EP0041842A1 - Method of preparing a remoistenable starch-based adhesive coating - Google Patents

Method of preparing a remoistenable starch-based adhesive coating Download PDF

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Publication number
EP0041842A1
EP0041842A1 EP81302500A EP81302500A EP0041842A1 EP 0041842 A1 EP0041842 A1 EP 0041842A1 EP 81302500 A EP81302500 A EP 81302500A EP 81302500 A EP81302500 A EP 81302500A EP 0041842 A1 EP0041842 A1 EP 0041842A1
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EP
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Prior art keywords
starch
solvent
mixture
viscosity
coating
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EP81302500A
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German (de)
French (fr)
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EP0041842B1 (en
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Eric Thomson
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Smith and Mclaurin Ltd
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Smith and Mclaurin Ltd
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Priority to AT81302500T priority Critical patent/AT23356T/en
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    • CCHEMISTRY; METALLURGY
    • C09DYES; PAINTS; POLISHES; NATURAL RESINS; ADHESIVES; COMPOSITIONS NOT OTHERWISE PROVIDED FOR; APPLICATIONS OF MATERIALS NOT OTHERWISE PROVIDED FOR
    • C09JADHESIVES; NON-MECHANICAL ASPECTS OF ADHESIVE PROCESSES IN GENERAL; ADHESIVE PROCESSES NOT PROVIDED FOR ELSEWHERE; USE OF MATERIALS AS ADHESIVES
    • C09J7/00Adhesives in the form of films or foils
    • C09J7/30Adhesives in the form of films or foils characterised by the adhesive composition
    • C09J7/32Water-activated adhesive, e.g. for gummed paper
    • CCHEMISTRY; METALLURGY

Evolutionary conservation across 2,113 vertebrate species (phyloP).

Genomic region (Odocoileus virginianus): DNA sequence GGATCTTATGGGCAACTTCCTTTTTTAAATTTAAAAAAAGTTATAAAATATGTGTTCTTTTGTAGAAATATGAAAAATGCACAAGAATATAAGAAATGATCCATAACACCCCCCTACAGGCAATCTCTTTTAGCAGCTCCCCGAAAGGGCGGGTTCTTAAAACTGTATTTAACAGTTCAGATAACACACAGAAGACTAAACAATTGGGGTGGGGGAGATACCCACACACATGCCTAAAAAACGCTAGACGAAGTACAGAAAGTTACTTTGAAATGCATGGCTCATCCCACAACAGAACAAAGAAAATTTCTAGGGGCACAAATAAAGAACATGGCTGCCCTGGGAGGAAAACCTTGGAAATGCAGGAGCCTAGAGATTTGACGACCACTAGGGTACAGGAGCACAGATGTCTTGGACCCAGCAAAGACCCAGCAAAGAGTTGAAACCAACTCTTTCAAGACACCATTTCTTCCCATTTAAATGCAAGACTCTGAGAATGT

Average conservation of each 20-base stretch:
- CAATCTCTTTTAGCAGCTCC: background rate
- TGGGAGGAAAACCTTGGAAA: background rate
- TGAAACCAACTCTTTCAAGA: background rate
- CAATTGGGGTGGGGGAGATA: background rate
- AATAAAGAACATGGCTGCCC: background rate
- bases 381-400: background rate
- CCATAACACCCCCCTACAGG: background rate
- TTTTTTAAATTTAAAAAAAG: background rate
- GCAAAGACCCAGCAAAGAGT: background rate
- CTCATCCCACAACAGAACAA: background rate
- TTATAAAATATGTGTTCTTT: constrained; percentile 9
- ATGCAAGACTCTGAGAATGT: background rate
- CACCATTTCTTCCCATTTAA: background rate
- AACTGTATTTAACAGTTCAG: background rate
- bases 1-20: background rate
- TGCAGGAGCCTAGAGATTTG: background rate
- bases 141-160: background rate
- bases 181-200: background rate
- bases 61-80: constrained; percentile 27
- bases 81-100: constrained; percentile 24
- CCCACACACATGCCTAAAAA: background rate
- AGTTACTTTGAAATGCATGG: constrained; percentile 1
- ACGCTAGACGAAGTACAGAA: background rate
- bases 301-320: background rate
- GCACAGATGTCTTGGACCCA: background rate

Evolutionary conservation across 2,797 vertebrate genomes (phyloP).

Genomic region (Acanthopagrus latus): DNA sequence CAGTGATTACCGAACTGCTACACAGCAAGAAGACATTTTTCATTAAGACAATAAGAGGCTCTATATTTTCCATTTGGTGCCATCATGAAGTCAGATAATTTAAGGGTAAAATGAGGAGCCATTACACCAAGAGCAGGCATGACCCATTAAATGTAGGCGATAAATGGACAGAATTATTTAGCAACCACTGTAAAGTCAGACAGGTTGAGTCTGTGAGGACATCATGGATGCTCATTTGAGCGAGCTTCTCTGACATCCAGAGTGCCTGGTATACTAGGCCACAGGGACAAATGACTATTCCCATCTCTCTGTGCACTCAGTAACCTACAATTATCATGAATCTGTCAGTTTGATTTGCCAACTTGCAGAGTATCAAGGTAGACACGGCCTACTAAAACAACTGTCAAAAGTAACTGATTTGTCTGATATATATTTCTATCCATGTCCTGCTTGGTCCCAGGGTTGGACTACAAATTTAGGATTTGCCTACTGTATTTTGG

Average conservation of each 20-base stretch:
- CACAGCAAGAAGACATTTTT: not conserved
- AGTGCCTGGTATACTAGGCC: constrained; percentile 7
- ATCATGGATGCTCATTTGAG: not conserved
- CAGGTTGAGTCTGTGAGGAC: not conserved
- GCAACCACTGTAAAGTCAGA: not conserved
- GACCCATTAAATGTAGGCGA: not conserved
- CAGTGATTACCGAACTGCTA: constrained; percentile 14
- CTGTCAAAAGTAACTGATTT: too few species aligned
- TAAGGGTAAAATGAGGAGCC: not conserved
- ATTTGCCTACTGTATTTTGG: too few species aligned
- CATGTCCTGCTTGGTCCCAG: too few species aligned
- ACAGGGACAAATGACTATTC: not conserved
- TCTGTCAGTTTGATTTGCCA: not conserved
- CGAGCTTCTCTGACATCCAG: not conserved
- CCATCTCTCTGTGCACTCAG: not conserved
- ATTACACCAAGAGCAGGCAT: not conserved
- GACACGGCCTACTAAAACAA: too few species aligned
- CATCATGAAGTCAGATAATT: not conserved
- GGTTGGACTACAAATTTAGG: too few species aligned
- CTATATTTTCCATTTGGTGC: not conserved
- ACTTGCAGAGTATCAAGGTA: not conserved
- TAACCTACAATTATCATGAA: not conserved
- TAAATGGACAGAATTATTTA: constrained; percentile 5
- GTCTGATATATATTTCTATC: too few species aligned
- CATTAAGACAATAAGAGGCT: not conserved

• C09DYES; PAINTS; POLISHES; NATURAL RESINS; ADHESIVES; COMPOSITIONS NOT OTHERWISE PROVIDED FOR; APPLICATIONS OF MATERIALS NOT OTHERWISE PROVIDED FOR
    • C09JADHESIVES; NON-MECHANICAL ASPECTS OF ADHESIVE PROCESSES IN GENERAL; ADHESIVE PROCESSES NOT PROVIDED FOR ELSEWHERE; USE OF MATERIALS AS ADHESIVES
    • C09J7/00Adhesives in the form of films or foils
    • C09J7/20Adhesives in the form of films or foils characterised by their carriers
    • C09J7/21Paper; Textile fabrics

Abstract

A method of preparing a remoistenable starch-based adhesive coating is disclosed. A starch having a low amylose content and/or which has been chemically treated so that it gives an aqueous phase of suitable viscosity and which has a long-term stability over at least a week, is selected. The aqueous phase is then added to a solvent phase, which comprises a polymer emulsion, or mixture of at least two polymer emulsions, in toluene. The polymers are typically selected from the polymers classes of ethyl or methyl methacrylate/2-ethyl hexyl acrylate copolymers and polyvinyl proprionate. The polymer emulsions act to sterically stabilise the aqueous phase globules in the solvent phase, and also act to control the viscosities of the aqueous and solvent phases. Once the viscosities are controlled, a flash evaporating agent such as methyl oxital is added and the phases are mixed to produce aqueous phase globules of a suitable particle size for coating substrates such as gummed paper and postage stamps. The mixture is then diluted with an aliphatic hydrocarbon solvent and is then coated onto the substrate. When the diluted mixture dries on the substrate the methyl oxital flash evaporates resulting in pores on the adhesive coating which facilitates evaporation of the solvents. The coating on the substrate is then a remoistenable starch-based adhesive.

Description